During our walk up towards the pass that overlooks Wasdale we saw the low flying RAF jets screech through almost at eye level with us. They had brought my eyes up towards the clouds that hung and fragmented in among the higher peaks – giving a dramatic photography opportunity for black and white images.
Bill was busily taking photographs too. What a fantastic day I was having.
To our left was mountainous Great Gable and ahead was Sty Head.
We got to a high point and it was another photo opportunity – the scenery behind where Bill stood on a rugged rock peak was the perfect backdrop. I never ever voluntarily have my photograph taken but was so chuffed at being so high up among the beauty of it all I asked Bill to take a photograph for me.
Wasdale lake was hidden around the bend of the scene where we were looking down. The hills created a perfect opportunity to get that ‘V’ shaped framing so popular in landscape photography. The sun had gone in and the lighting was flat – an ideal opportunity for all those autumn colours. The lush greenness of the farmed land contrasted with the warm rich browns of the dying bracken lying in among the grey rock. I had hoped we would get some of the light shifting along the hills to give it a bit of interest though.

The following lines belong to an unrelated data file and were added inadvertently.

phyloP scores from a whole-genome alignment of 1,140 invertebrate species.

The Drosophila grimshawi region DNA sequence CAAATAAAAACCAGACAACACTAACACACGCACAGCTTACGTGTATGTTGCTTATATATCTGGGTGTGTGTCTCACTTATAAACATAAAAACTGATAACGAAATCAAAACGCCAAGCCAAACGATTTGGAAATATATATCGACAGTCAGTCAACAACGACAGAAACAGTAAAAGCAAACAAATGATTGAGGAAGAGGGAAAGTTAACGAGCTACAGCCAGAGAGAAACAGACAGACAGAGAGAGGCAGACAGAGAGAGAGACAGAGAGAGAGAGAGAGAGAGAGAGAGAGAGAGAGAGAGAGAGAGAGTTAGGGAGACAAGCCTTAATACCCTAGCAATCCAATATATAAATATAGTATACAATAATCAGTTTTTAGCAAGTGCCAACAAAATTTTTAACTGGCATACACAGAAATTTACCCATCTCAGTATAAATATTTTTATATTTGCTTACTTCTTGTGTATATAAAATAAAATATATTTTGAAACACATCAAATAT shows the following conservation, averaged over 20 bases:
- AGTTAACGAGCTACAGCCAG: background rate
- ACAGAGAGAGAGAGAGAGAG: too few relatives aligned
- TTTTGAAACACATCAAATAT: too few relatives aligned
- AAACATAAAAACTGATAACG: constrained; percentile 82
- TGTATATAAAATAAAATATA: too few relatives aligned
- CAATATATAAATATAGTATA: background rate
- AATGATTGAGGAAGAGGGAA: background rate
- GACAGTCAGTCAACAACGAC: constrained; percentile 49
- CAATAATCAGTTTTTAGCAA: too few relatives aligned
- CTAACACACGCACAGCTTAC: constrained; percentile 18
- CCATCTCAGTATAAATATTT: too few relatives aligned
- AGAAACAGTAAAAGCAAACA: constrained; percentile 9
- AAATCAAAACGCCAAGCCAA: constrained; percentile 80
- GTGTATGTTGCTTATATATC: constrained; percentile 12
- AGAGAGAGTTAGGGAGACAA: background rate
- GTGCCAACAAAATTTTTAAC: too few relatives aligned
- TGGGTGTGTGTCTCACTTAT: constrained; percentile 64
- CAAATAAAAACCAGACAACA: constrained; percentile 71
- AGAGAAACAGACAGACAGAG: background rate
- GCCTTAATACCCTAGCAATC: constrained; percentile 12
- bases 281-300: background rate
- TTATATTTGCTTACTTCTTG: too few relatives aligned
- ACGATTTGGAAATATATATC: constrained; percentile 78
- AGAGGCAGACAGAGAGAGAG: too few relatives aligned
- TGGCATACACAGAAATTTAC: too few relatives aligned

Lo and behold it began to peep through the clouds and off came the lens cap again.
I captured as many hand-held images as I could. The ISO had been pushed up to increase the speed. I decided to meter for the shaded area where the sun was heading towards in trying to get the best of what is a difficult light situation to capture. I did not want the image to be over exposed.
I was beginning to lose my sense of direction. There were quite a few people coming and going; the Ordinance Survey map shows a crossroads of public footpaths.